an= $\frac{1}{n}\cdot \left(\frac{1}{\sqrt{{n}^{2}+{1}^{2}}}+\frac{2}{\sqrt{{n}^{2}+{2}^{2}}}+\cdots +\frac{n-1}{\sqrt{{n}^{2}+\left(n-1{\right)}^{2}}}+\frac{n}{\sqrt{{n}^{2}+{n}^{2}}}\right)$ , (1)

then, this sequence can be written like this:

an= $\frac{1}{n}$· ${\sum }_{k=1}^{n}\frac{\frac{k}{n}}{\sqrt{1+{\left(\frac{k}{n}\right)}^{2}}}$. (1)

Now, we consider the function:

f : 0,1 R,f(x)= $\frac{x}{\sqrt{1+{x}^{2}}}$. (2)

This function is continuous on the interval 0,1, so it is also integrable on this interval. Therefore, according to Sirețchi (1985, p. 310), for every partition of the interval 0,1:

n=(0=x0<x1<x2< $\cdots$<xn=1), (3)

with:

$\underset{n\to \infty }{lim}$ n=0 (4)

and any system of intermediate points:

=(1,2,, $\cdots$,n), (5)

where, for any k= $\stackrel{¯}{1,n}$,

kxk-1,xk, (6)

the sequence of the Riemann sums,

${\Delta }_{n}$(f,)= ${\sum }_{k=1}^{n}\left({x}_{k}-{x}_{k-1}\right)\cdot f\left({\xi }_{k}\right)$ (7)

is convergent and:

$\underset{n\to \infty }{lim}$ ${\Delta }_{n}$(f,)= ${\int }_{0}^{1}f\left(x\right)\cdot dx$. (8)

If:

n= $\left(0=\frac{0}{n}<\frac{1}{n}<\frac{2}{n}<\cdots <\frac{n}{n}=1\right)$ (9)

and:

= $\left(\frac{1}{n},\frac{2}{n},\cdots ,\frac{n}{n}\right)$, (10)

then, the partition n is of the form (3), the equality (4) is satisfied because:

$\underset{n\to \infty }{lim}$ n= $\frac{1}{n}$=0, (11)

the system of the intermediate points is of the form (5), and belonging (6) she is also satisfied. On the other hand, according to the equality (7), the sequence ${\Delta }_{n}$ (f,) becomes:

${\Delta }_{n}$ (f,)= $\frac{1}{n}$· ${\sum }_{k=1}^{n}\frac{\frac{k}{n}}{\sqrt{1+{\left(\frac{k}{n}\right)}^{2}}}$=an. (12)

Therefore, according to the equalities (12) and (8), we have:

$\underset{n\to \infty }{lim}$an= $\underset{n\to \infty }{lim}$ ${\Delta }_{n}$ (f,)= ${\int }_{0}^{1}f\left(x\right)\cdot dx$= ${\int }_{0}^{1}\frac{x}{\sqrt{1+{x}^{2}}}\cdot dx$= $\sqrt{1+{x}^{2}}\left|\begin{array}{c}1\\ 0\end{array}\right$= $\sqrt{2}$-1.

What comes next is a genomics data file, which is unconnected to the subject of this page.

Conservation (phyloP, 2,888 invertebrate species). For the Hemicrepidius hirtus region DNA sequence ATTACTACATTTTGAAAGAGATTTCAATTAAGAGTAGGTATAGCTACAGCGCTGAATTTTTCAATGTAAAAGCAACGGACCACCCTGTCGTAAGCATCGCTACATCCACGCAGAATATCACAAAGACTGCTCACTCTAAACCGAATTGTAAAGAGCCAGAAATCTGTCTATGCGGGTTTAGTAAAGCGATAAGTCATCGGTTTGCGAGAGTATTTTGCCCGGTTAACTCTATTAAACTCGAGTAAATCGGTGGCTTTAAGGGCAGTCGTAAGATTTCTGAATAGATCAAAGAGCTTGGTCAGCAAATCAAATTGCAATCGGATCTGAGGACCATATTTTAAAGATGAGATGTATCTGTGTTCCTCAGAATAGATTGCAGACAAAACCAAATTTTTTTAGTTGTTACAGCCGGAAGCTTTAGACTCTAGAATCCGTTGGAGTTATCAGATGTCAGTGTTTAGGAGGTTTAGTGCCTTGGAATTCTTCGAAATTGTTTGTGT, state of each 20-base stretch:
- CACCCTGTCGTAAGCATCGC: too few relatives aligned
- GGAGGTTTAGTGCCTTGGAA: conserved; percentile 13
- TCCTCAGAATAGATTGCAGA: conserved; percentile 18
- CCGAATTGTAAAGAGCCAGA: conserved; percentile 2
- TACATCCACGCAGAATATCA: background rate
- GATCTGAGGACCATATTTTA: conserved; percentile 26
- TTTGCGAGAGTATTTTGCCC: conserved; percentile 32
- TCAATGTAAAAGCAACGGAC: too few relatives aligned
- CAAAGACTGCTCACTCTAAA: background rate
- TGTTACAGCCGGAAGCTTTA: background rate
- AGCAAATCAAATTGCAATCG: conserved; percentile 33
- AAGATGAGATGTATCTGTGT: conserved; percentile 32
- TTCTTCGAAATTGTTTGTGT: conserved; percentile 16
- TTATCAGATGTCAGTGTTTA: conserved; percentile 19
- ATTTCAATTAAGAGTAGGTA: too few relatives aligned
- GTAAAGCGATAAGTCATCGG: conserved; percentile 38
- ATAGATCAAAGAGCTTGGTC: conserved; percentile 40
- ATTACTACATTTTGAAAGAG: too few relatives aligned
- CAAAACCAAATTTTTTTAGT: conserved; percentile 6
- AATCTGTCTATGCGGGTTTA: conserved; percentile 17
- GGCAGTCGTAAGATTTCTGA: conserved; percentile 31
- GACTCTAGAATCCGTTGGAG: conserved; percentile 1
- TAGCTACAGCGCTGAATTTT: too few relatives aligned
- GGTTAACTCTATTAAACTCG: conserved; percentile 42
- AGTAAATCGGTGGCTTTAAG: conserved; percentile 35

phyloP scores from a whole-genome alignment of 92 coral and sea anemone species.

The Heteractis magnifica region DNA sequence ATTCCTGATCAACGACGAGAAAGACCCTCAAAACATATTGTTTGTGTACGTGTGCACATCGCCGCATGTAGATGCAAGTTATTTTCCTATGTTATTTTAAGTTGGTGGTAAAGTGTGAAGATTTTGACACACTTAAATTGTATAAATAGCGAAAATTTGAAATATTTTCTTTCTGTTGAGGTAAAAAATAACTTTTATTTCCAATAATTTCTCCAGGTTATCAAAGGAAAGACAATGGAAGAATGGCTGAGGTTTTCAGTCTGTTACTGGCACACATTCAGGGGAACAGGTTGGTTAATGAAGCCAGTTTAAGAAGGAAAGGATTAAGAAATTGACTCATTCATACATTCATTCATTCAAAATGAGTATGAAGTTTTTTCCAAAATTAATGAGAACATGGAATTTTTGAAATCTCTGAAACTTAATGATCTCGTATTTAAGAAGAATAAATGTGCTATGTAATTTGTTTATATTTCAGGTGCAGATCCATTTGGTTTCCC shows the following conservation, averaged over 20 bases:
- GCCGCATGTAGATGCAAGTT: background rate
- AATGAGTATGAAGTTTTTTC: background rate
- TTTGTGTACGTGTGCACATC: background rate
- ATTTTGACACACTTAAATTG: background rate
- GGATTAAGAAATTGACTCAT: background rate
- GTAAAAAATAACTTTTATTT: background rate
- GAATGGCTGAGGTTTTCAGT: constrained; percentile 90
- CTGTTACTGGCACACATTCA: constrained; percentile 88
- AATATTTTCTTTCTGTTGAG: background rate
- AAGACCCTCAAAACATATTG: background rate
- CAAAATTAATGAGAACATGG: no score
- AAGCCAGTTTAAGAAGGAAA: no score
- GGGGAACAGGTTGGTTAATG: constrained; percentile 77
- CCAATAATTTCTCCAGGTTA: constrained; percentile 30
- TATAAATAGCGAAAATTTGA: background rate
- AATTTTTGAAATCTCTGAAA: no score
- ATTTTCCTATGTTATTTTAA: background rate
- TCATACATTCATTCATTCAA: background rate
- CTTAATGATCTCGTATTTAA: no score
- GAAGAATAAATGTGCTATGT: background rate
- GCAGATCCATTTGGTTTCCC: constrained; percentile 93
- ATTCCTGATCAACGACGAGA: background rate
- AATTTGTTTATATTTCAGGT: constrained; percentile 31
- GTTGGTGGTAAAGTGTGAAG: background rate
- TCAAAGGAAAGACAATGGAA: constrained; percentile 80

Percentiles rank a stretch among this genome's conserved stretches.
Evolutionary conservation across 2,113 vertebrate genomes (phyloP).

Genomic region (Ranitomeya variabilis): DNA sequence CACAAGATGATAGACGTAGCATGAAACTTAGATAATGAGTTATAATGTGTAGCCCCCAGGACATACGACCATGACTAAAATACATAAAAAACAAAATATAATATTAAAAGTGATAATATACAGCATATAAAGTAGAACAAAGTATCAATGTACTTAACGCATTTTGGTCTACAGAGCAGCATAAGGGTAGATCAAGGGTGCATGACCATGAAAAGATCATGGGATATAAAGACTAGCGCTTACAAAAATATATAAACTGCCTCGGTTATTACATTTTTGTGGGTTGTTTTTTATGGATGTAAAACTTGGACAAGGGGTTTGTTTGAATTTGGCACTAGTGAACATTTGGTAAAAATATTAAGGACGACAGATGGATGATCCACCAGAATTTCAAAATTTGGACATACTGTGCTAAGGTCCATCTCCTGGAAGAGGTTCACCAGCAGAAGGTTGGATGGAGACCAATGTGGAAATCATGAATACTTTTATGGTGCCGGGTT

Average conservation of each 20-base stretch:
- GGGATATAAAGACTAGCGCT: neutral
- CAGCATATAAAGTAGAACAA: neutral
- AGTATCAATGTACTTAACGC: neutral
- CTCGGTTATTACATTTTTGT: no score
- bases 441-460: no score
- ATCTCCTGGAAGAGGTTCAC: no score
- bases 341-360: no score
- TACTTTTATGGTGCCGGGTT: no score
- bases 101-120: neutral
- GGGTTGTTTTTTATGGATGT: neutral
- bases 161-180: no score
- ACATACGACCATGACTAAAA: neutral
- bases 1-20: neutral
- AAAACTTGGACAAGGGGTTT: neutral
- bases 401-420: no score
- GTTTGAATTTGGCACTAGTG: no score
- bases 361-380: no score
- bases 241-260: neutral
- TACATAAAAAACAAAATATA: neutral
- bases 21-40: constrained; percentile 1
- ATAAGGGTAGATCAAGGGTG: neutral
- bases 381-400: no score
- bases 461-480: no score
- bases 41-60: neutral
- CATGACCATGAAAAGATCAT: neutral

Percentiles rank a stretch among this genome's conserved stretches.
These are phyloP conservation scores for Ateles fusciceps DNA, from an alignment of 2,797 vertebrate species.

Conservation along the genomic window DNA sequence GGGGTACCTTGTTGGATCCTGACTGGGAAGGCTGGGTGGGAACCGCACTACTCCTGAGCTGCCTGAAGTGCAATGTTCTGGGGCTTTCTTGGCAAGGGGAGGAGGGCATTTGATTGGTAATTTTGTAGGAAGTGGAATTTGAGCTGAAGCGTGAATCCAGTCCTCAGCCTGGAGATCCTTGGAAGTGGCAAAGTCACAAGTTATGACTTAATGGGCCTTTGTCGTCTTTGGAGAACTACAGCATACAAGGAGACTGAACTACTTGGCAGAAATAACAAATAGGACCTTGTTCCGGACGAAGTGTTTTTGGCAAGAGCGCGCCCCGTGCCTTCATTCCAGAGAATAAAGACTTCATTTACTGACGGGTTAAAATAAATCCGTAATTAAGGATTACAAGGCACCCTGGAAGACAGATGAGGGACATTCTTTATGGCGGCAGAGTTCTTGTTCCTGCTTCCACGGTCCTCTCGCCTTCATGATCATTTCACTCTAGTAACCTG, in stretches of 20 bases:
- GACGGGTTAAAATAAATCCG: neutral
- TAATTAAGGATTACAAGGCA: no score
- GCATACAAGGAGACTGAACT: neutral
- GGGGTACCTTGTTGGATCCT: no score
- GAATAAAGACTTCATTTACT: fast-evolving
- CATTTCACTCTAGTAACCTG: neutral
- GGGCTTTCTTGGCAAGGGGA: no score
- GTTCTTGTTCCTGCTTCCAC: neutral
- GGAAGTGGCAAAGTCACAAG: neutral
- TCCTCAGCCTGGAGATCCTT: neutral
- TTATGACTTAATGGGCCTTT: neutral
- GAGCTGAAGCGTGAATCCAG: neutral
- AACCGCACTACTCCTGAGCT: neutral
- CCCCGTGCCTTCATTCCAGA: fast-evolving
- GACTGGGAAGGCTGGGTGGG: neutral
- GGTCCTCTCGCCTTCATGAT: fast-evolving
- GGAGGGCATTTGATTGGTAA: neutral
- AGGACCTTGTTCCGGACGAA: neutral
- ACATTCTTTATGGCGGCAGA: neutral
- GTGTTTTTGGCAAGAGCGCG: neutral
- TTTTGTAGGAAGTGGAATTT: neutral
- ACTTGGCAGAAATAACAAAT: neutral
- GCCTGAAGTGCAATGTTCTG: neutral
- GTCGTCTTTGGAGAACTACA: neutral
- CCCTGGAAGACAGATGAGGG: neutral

## Research Questions

In our research we started from finding answers to the following questions:

• There are other types of sequences whose limit can be calculated using a definite integral?

• How can these sequences be identified?

• For the calculation of their limits we have only one method?

## Purpose of the Study

Further we put the problem in reverse, that is we will show that any positive function f, integrable on 0,1, lead always to training two types of convergent sequences, different from each other and different from the sequence (7), and calculating the limits of these new sequences is also reduced to the calculation of the integral of f on the interval 0,1.

## Research Methods

In this paragraph we will present the main results that will lead to the above mentioned sequences. To begin with, we present the following technical result:

Lemma: For any x [0,1], the following inequalities hold :

$\frac{2\cdot x}{2+x}$ ≤ln(1+x)≤x ; (13)

respectively :

x- $\frac{{x}^{2}}{2}$ ≤ln(1+x)≤x . (14)

Proof : Let be:

u : 0,1 R ,v : 0,1 R andw : 0,1 R

where, for every x0,1,

u(x)=ln(1+x)- $\frac{2\cdot x}{2+x}$v(x)=ln(1+x)-x+ $\frac{{x}^{2}}{2}$and w(x)=ln(1+x)-x.

Then: